Howard graduate has ascended to historical height of giant US automaker
“If I allow the fact that I am a Negro to checkmate my do will, I will inevitably form the habit of being defeated.” —Renowned certified architect Paul R. Williams 
To measure the significance of the General Motors Vice President of Global Design, one need look no further than the audience he addressed this week at Art Center College of Design in Pasadena.
In the air-conditioned auditorium sat some 50 design students who represented many ethnic groups and cultures, but not a single one of them was African-American.
The only Black in that setting was Edward T. Welburn, a product of historically Black Howard University in Washington D.C.
Welburn, the lecturer, was the target of admiration of the students in attendance. He was the standard that many of them wish to someday achieve.
His ethnicity and culture were perhaps lost upon them because his monumental achievements transcend, color or creed.
The native Philadelphian, who grew up in a rather exclusive suburban community, is all too familiar with such settings, admitting that he did not see many Blacks until he decided to attend Howard University.
“The first experience that I had with Blacks was when I went to Howard where many became successful such as Donald Byrd, Roberta Flack, Debbie Allen and Felicia Rashad, “ Welburn explained.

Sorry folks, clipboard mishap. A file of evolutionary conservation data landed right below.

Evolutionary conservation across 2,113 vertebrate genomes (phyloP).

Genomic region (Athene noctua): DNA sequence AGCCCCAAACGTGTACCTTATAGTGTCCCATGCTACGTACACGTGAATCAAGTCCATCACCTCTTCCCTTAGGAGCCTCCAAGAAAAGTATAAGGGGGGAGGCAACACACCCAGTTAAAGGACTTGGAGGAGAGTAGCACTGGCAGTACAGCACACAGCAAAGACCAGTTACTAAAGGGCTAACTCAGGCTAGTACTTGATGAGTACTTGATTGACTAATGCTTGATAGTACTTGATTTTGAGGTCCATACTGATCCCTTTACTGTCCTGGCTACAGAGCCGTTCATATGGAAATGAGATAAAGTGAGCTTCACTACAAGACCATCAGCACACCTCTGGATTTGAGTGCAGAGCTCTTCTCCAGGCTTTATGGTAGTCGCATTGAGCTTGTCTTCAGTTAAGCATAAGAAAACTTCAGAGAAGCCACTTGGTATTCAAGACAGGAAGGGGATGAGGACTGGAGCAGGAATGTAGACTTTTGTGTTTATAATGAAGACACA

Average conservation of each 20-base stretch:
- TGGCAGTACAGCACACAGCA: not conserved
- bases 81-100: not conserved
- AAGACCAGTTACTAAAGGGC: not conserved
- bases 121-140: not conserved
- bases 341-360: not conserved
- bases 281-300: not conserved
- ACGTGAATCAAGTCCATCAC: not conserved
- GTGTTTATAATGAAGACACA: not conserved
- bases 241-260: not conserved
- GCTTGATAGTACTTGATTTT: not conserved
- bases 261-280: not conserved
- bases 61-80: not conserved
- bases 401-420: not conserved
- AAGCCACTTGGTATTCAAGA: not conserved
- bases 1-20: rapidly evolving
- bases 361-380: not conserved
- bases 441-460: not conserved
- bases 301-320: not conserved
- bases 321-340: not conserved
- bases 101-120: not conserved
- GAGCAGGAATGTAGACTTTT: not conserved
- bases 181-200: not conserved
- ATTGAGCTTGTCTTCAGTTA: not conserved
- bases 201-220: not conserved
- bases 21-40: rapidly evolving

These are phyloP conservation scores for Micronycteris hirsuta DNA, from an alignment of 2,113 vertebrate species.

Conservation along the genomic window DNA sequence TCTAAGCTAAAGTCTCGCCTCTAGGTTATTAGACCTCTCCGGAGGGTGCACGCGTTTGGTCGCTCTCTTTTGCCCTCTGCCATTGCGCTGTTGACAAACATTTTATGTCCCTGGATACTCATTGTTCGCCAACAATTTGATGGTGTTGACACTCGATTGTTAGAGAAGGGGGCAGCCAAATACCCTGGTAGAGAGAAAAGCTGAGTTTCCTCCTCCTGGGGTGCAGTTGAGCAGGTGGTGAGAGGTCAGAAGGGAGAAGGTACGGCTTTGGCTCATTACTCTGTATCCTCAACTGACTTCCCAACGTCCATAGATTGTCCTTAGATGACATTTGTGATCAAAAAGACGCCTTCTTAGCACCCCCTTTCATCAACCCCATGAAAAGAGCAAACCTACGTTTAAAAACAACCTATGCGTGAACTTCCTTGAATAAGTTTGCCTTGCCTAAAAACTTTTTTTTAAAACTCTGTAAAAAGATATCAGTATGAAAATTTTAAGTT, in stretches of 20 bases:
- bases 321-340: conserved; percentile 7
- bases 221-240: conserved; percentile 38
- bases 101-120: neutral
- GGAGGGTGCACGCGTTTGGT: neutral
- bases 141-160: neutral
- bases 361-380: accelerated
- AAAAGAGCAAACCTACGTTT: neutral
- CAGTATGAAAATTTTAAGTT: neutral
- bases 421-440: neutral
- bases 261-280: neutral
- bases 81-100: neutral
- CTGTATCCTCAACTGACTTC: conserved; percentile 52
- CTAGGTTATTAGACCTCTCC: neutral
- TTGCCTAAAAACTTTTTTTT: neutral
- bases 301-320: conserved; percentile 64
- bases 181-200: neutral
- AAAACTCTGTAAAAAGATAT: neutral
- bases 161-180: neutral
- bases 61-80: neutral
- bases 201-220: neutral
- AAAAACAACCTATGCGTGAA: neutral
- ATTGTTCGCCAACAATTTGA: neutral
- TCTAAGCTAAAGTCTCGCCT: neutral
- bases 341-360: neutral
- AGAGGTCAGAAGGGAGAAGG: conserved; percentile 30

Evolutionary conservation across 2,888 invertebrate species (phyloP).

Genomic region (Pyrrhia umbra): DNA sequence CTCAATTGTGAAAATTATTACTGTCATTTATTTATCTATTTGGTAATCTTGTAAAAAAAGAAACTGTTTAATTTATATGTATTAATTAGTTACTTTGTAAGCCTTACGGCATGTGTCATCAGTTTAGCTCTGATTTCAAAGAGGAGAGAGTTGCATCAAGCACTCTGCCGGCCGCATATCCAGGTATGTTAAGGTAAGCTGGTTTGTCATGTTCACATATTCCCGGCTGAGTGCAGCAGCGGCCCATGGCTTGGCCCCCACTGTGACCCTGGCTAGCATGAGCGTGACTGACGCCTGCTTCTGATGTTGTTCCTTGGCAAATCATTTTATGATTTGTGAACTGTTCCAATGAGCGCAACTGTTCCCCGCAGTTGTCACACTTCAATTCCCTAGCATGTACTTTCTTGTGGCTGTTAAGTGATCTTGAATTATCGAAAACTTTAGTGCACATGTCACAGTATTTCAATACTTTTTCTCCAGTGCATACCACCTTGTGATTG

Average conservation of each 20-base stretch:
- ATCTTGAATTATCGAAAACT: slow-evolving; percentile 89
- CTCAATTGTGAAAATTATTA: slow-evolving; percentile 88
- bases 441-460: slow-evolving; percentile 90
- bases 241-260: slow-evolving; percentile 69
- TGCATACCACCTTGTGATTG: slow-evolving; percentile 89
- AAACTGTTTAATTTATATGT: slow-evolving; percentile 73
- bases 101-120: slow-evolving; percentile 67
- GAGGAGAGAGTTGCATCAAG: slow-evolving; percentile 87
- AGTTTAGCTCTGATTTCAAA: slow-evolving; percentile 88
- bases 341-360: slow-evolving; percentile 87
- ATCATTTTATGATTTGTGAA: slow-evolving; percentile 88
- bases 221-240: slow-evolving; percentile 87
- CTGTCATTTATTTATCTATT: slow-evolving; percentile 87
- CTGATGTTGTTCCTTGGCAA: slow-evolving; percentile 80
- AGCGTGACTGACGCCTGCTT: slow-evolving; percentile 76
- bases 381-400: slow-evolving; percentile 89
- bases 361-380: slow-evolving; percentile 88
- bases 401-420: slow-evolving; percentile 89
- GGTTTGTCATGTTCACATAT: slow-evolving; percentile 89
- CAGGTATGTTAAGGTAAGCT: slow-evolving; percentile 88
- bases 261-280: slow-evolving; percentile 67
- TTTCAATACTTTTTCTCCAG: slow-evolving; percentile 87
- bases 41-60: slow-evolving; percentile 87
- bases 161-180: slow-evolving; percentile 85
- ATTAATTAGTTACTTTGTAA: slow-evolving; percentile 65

All of the aforementioned carved their niche in the music or entertainment industry, but Welburn is one of a few Blacks worldwide responsible for designing automobiles.
In 2005, he became the first Black to lead a major automaker design house.
Before that he was just the sixth person to lead GM design in its 75-year history, a feat that is not lost on him.
“I appreciate that GM has someone of color and of influence,” he said.
However he stopped short of hailing his position as some celebratory moment in history, stating, “I don’t think that anyone can assume the world has totally changed.”
Welburn says that he receives much adulation and respect in Germany and China where GM houses design studios.
He was the first Black designer hired by GM in 1972 and says that he never thought he would be in the prestigious position that he’s in today.
“All I ever wanted to do was design cars.”
It has been that way for as long as he can remember. He was just two-and-a-half-years-old when he began sketching pictures of automobiles, and just 11 years old when he decided that wanted to do it for a living.
A letter he wrote to GM at the time is what ultimately paved the way for him and lead to an internship under another GM design legend, Bill Mitchell.
Welburn designed everything from auto show concepts to family cars and trucks to world-speed vehicles. He was named vice president of North America design in 2003, and appointed GM vice president of Global Design in March 2005.
He concedes that much in society has changed in its view of race, “but cannot be ignored,” especially within the auto industry.
Another successful designer, Ralph Gilles, single handedly turned Chrysler fortunes around with his concept of the sleek and powerful Chrysler 300.
Welburn uses such adjectives as “romantic” and “flowing” to describe the new Buick and marvels at the sporty and luxurious Cadillac Escalade and STS models.
However, it is the model of consistency that will keep the wheels rolling for GM’s man of Global design.